Still grappling with sensory perception to dramatize better writing? Here are a few more examples to get started (the last listing in each line belongs in my Crayola box):
Purple: plum, violet, lavender, lilac, Purple Mountain Majesty
Pink: orchid, fuchsia, shrimp, carnation, rose, blush, salmon, Wild Strawberry
Gray: steel, slate, iron, dove, metallic, silver, Timberwolf
Blue: sky, aqua, Bluebonnet, navy, periwinkle, Denim
Green: lime, sea-green, kiwi, celery, emerald, grass, avocado, leaf, Granny Smith Apple
Yellow: sunshine, lemon, banana, mustard, dandelion, SunGlow
Red: crimson, blood, Christmas Red, auburn, scarlet, apple, terra cotta, Brick Red
Black: coal, ebony, asphalt, midnight, tar, ink, onyx, Outer Space
Here are a few extras thrown in:
Ghost, talc, straw, carrot, sienna, blueberry, blackberry, ocean, aqua, ruby, topaz, school-house red, fire-engine red, cinnamon, sand, clay. Be careful with 'clay'. If you live in parts of west Texas, the color would be red clay (and dust - just ask a west Texan); if you live in north to east Texas, it would be the notorious black clay that dries to the durability of cement; if dealing with modeling or sculpting clay, the color would be slate gray.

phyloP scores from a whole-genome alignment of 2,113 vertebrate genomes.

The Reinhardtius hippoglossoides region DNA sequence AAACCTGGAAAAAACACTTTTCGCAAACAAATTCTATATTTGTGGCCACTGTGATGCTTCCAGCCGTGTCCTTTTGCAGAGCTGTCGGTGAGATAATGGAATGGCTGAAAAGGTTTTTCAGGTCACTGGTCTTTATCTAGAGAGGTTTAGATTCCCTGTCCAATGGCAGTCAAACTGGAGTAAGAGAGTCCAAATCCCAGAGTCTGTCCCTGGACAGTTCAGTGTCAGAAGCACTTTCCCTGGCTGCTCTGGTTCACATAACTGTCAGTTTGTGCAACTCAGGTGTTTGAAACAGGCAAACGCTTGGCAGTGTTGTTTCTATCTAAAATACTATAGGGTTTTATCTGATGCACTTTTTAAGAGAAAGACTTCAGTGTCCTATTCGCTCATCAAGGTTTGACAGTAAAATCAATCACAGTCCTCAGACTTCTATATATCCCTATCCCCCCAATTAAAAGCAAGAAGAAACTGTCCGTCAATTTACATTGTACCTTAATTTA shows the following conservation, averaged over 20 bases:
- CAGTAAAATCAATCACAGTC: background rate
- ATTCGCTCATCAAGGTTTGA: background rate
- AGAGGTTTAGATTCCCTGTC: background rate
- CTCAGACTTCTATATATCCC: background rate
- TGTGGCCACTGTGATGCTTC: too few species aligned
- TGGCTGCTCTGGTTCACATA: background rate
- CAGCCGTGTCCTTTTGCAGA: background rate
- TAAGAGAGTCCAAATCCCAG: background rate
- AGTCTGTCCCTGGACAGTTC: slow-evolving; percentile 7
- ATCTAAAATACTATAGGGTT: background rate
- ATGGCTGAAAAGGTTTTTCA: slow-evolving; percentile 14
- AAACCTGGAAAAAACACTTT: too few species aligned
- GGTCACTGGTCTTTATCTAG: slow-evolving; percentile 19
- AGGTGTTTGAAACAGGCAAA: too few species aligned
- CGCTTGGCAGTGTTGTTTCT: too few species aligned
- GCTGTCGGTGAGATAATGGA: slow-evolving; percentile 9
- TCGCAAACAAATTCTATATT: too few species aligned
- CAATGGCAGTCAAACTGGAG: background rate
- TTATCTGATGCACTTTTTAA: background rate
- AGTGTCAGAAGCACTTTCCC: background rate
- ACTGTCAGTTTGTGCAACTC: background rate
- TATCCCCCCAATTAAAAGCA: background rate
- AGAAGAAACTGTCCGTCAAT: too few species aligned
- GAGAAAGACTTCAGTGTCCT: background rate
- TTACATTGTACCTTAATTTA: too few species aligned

Are you getting the point that many tangible items come with inherent color recognition? By employing this simple writing tip, any writer can immediately strengthen the reader's enjoyment. Loss, sadness, joy, anger, and even love are images and emotions that can be enhanced by selecting the right color word. Purchase a box (super-sized) of Crayons, or an enlarged color wheel. Walk through the nearest market, the winery, the flower garden. Color descriptions will spring to mind. Spend a few moments reliving the past and thinking of shades that not only produce emotions, but bring back clear memories. Make a list of the combined efforts and keep it by the computer. Readers trust a writer to provide the most vivid journey into the world of make-believe possible. By choosing the right color word, writers can paint brilliantly hued words across the page and deepen any reader's experience.